Suydam Family - Dutch Roots
I previously had posted the history of the Suydam Family from Hendrik Rycken. I have deleted that information from this page because of the uncertainity of where my Suydam Family Roots originated.
Previous Research was done about 20 years which indicated that my family were descendents of Hendrik Rycken. The most recent research proves that what was previously accepted by my family, was not true. I have been able to locate the family in the 1855 census for Troy, New York, but it has definitely been difficult to find information on this family.
Abram Sedam, born 1830-1831, Troy, Rennselaer County, New York married Sarah Valentine, born 1830-1831, Troy, Rennselaer County, New York, (daughter of Mary Valentine - nee unknown - sister of Eliza Valentine). They can be found in the 1855 Troy, NY census living with Mary and Eliza Valentine. Their child Elbert is listed as Elbridge Sedam in the Census. I think that Abram and Sarah may have died pretty young and young Elbert could have been raised by his grandmother, Mary Valentine. There is a large gap in the research from 1855 to 1880.
Elbert Osborn Suydam, born about 1853-54, New York. He married Marcia J. Sly, b. December 9, 1959, DesMoines, IA. The two married abt. 1879 in Brainard, New York. Prior to his death Elbert, Sr. would move to and die in the Dakota Territory. Marcia did not go with him to the Dakota territory because she was taking care of her grandmother, Mary Valentine. Marcia would remarry after receiving a copy of the obituary of her husband from the Dakota Territory. Marcia died on March 1, 1938, in Los Angeles, California. Children of Elbert & Marcia:
Elbert's mother, Marcia, remarried Joseph Schultz. Mr. Schultz was 13 years younger than Marcia, and only 10 years older than young Elbert. He was a mean stepfather and beat young Elbert with a horsewhip. However, Elbert was known to pull dirty tricks on him, such as tricking him to the creek where he had captured a skunk and getting him sprayed. Elbert ran away at age 13 and had a hard life. Elbert would tell his children stories about his great grandmother. She had been among pioneers in New York. Once they traded 160 acres, which is now downtown Buffalo, for a team of oxen and a covered wagon because the neighbors got too close. She told them of being in log cabin and seeing animal eyes in the cracks at night. They found an Indian with a broken leg and took him home to doctor him. One morning he was gone. After that, they would find a leg of deer or something similar on their porch a few times. One day, the Indian came running and frantically tried to get them to get in a boat and leave. They watched as other Indians came out of the woods and killed him with a tomahawk.
Young Elbert would be married twice. His first marriage was to Edna Emery on September 21, 1900 in Brainard, New York (Rensselaer County). They were both 17 at the time of the marriage. Together they had three girls. Edna would die prematurely at the age of 24 in 1907. Before her death, Edna asked Elbert to take the children to the west. He fulfilled this promise to his dying wife. Blanche and Marion were raised by their Aunt Carrie Fuller on a ranch in San Diego, California. Elbert and Edna's children are:
After coming west Elbert had odd jobs and apparently liked working with horses.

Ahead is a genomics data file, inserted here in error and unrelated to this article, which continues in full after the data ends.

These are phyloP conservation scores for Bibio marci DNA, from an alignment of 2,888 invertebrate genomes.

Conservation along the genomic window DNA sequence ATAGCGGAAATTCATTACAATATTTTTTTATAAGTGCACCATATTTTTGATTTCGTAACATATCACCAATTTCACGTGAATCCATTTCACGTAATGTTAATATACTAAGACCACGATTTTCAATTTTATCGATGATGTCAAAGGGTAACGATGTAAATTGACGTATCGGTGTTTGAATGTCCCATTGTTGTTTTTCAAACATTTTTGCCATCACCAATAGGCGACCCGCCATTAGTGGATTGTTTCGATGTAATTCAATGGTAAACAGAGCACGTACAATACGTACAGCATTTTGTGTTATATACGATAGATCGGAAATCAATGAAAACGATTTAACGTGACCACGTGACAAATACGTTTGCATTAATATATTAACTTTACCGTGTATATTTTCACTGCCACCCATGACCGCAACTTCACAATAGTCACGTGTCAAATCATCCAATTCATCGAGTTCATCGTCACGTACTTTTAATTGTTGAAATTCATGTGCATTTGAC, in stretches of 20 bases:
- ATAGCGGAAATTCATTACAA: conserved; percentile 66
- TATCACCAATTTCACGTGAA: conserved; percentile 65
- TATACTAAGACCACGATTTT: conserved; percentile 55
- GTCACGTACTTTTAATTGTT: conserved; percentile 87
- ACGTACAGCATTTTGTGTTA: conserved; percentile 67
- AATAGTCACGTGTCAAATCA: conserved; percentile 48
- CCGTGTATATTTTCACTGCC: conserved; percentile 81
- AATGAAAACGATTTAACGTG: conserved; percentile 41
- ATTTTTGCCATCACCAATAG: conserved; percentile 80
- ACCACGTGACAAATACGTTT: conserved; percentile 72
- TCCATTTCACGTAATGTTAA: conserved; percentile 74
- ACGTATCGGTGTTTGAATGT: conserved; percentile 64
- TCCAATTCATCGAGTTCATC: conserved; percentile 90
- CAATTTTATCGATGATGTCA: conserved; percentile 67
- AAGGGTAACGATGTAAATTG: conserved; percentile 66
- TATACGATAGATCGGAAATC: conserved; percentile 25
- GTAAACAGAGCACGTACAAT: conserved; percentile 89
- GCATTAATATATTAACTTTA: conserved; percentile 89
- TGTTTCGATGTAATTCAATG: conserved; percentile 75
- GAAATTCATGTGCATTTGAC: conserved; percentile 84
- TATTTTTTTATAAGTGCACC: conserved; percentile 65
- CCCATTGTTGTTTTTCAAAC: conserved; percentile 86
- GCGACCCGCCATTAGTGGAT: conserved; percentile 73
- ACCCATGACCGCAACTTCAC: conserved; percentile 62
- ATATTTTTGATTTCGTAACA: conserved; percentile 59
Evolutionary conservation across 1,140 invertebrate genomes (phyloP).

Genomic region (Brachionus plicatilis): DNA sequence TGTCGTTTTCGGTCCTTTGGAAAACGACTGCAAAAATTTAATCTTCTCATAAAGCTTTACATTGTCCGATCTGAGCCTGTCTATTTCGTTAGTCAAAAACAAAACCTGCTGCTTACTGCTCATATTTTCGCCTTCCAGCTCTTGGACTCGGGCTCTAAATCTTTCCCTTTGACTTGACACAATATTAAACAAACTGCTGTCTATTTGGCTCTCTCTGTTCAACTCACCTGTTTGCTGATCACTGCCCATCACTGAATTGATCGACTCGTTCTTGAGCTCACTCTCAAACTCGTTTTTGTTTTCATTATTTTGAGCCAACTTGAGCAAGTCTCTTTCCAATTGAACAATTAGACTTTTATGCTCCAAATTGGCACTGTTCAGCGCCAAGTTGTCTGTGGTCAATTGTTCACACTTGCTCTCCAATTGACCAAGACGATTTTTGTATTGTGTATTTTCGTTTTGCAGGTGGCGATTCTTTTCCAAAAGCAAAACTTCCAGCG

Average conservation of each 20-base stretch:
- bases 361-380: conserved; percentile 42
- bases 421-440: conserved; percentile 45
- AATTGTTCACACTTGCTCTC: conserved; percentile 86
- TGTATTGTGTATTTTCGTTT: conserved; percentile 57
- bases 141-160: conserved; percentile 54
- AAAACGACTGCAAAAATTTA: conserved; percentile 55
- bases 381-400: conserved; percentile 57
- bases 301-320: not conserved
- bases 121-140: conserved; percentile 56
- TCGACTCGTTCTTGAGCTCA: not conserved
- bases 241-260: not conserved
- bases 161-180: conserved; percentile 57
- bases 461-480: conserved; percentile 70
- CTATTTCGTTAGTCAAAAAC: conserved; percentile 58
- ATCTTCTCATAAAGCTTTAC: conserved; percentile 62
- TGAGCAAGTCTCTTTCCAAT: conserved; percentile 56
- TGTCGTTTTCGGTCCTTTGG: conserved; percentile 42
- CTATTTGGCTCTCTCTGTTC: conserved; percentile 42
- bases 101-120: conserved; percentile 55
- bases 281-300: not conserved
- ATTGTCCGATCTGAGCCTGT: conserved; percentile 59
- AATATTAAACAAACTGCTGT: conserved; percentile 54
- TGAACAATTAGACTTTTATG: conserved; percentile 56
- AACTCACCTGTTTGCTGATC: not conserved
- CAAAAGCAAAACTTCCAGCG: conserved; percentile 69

In about 1910, he would marry for the second time to Hannah Sophie Chorengel who was born October 12, 1883 in Chicago, Illinois. John Chorengel (Hannah's father) met Elbert Suydam who was working in a livery stable in Los Angeles and brought him home to meet the family. Hannah Sophie was then about 25. She liked his voice when they had previously talked on the telephone. They married and continued living in the LA area. Elbert continued working with horses. They lived with Hannah Sophie's parents until their first child, Burnadetta Suydam was born. Birdie had 7 month colic and Hannah's father worked nights. Birdie cried all day, so they had to move. They lived a great many places in Southern California, the family moved around quite a bit. Elbert would tire of an area or job and move on to the next. Hannah Sophie and the children always followed. In 1924, Elbert became very ill while they were living in Garden Grove, CA. The Doctor gave Hannah Sophie 3 days to Elbert to a drier climate. She sold everything except the fruit in the stand they were operating (which she abandoned), and the possessions they could carry in a 1920 Chevrolet panel truck. 3 days later, Hannah, sick Elbert, 3 kids, ages 6-13, and a dog headed for Bakersfield, CA. They had a sack of apples on one fender and a sack of potatoes on the other & mattresses on the roof. They drove for 2 days to cross the old Ridge Route to the San Joaquin Valley. They settled in the Rio Bravo Area of Kern County, CA. Children of Elbert and Hannah Sophie Suydam:
Follow the link for Pete Bergen for the continuing story of my family. I hope to be adding more information of my family soon - so stay Tuned.
Please leave your Suydam Family History in the guestbook before you leave. I find the Suydam Family History and their part in the history of New York quite fascinating. IF YOU ARE TRYING TO CONTACT LOST FAMILY MEMBERS OR MAKE A GENEALOGY CONNECTION DO NOT MAKE THE MESSAGE PRIVATE. NO ONE WILL SEE IT BUT ME. All the information I have on this family is available at Search My Entire Database On Rootsweb. If the information is not here - I don't know it, sorry and there is no need to email me. Thanks, Rita
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